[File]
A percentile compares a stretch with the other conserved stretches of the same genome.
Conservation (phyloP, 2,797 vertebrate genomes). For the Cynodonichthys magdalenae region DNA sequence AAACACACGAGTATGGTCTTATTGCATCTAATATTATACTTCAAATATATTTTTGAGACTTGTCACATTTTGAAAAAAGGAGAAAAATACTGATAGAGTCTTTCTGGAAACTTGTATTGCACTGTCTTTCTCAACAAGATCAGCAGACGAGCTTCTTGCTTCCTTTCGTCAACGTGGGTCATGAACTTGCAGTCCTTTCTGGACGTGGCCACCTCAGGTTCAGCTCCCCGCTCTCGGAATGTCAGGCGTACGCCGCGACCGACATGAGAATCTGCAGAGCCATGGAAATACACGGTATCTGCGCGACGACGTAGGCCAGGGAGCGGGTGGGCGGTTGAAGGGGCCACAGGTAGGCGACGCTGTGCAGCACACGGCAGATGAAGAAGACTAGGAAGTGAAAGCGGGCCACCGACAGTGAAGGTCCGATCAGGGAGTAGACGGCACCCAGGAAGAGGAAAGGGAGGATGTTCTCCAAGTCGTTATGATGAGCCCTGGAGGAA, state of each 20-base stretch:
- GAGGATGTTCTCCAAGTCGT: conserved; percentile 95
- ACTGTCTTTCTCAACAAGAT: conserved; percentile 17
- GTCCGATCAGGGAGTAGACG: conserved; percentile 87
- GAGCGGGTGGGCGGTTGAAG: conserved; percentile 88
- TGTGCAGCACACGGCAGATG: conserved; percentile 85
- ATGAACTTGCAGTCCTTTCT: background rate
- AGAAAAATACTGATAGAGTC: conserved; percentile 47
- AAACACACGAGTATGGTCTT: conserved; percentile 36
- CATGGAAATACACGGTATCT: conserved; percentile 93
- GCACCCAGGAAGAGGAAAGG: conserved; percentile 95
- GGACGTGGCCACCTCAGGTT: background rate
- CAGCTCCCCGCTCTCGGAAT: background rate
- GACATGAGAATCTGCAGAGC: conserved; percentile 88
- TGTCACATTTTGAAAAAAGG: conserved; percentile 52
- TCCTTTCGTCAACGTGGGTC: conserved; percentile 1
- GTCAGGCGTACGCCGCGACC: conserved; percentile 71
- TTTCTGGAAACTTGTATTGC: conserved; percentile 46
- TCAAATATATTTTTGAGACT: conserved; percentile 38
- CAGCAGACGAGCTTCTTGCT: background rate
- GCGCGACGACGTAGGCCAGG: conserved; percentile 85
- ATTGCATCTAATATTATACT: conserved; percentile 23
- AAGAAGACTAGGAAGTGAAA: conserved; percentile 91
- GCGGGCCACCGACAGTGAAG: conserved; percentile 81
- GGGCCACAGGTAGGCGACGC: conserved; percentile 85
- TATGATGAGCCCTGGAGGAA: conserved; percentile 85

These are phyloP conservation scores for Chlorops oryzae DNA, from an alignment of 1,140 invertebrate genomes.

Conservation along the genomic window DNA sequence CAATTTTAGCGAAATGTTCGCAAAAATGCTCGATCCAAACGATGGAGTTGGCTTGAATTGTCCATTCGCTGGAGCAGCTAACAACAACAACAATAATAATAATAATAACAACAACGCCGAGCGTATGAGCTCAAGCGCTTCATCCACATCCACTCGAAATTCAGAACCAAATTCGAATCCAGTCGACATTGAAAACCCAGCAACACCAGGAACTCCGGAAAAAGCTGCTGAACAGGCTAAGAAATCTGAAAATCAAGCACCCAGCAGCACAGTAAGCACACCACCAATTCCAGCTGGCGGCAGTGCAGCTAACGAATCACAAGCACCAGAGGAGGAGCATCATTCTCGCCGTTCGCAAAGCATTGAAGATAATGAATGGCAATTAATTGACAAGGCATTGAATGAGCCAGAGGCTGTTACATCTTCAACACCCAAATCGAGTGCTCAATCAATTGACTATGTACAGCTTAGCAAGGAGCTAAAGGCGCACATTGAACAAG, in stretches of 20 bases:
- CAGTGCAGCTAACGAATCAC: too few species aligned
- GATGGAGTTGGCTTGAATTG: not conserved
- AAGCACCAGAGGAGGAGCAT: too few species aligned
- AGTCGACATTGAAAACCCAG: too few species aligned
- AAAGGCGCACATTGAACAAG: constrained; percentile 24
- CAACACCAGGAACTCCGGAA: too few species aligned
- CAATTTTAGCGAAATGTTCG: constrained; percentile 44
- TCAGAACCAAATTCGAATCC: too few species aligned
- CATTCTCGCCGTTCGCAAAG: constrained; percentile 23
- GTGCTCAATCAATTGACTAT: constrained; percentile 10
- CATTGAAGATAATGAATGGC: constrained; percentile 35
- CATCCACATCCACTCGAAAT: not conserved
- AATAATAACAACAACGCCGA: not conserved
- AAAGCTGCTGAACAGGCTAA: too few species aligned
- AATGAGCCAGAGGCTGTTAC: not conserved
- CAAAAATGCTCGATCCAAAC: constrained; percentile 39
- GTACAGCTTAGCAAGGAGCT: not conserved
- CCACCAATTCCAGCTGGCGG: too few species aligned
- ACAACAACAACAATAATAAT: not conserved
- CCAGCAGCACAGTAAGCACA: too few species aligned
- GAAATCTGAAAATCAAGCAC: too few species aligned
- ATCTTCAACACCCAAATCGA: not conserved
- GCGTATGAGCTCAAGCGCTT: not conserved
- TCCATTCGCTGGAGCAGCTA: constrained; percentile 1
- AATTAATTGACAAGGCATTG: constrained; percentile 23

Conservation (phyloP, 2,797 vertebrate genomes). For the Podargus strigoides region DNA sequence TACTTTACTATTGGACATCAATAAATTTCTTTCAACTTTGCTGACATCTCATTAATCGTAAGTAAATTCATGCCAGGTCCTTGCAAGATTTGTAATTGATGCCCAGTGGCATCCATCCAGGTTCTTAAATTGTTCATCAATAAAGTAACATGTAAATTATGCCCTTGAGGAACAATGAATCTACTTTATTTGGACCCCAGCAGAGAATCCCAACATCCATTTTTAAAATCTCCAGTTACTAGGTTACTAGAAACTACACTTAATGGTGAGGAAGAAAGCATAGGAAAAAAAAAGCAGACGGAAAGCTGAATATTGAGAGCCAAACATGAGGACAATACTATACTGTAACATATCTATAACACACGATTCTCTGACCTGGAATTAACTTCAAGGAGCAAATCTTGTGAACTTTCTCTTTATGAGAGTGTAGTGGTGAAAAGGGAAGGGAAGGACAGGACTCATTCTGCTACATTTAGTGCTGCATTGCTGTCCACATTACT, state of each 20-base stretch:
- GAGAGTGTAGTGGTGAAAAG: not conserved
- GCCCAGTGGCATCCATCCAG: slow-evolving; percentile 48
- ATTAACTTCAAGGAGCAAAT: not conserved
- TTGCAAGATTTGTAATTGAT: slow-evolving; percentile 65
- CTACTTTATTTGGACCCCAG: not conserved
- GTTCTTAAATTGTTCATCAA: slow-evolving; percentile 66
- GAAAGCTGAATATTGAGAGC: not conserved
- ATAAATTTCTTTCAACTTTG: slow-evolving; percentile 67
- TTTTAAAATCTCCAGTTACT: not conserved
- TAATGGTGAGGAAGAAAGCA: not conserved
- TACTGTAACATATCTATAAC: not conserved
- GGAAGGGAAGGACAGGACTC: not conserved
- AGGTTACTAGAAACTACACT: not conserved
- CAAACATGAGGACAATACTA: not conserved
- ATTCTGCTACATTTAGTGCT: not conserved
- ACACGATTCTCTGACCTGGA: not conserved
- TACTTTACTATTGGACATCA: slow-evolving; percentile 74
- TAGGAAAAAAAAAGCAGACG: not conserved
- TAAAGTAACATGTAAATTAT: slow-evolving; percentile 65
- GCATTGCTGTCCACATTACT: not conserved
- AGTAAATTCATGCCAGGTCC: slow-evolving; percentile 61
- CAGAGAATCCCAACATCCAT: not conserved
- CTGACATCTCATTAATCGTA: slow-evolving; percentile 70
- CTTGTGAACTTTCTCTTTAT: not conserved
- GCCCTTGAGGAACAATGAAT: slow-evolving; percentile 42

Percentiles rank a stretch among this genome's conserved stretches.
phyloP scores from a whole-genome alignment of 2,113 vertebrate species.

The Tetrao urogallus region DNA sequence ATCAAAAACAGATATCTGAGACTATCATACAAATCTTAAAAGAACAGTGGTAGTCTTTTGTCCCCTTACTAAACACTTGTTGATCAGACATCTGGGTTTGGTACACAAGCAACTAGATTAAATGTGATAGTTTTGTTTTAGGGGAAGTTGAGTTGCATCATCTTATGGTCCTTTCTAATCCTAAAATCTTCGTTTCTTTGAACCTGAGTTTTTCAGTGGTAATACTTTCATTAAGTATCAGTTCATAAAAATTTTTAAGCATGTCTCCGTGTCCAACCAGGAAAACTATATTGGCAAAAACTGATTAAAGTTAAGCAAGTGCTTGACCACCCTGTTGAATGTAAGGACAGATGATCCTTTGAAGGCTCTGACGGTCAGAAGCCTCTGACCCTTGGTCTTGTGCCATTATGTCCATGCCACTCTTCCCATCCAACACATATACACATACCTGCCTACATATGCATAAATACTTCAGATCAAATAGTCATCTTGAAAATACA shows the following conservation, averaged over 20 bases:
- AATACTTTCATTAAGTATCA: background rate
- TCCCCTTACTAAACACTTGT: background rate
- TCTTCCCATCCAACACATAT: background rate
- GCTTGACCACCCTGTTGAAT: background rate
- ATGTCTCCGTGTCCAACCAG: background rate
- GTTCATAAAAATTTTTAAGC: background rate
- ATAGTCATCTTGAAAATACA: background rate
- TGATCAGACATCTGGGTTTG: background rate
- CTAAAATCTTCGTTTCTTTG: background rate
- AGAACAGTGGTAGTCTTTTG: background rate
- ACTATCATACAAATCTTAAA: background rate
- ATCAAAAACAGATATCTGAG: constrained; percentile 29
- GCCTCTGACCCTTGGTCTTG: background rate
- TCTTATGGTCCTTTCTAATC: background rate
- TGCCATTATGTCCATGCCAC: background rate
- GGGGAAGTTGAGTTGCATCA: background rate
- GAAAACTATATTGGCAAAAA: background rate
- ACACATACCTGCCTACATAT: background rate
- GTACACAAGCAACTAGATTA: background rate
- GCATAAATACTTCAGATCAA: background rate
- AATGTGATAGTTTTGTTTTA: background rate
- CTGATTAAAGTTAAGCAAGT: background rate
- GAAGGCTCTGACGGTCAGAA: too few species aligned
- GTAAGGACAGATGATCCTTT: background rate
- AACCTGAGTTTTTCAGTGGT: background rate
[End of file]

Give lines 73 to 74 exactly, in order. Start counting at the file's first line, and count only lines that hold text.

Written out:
- TAGGAAAAAAAAAGCAGACG: not conserved
- TAAAGTAACATGTAAATTAT: slow-evolving; percentile 65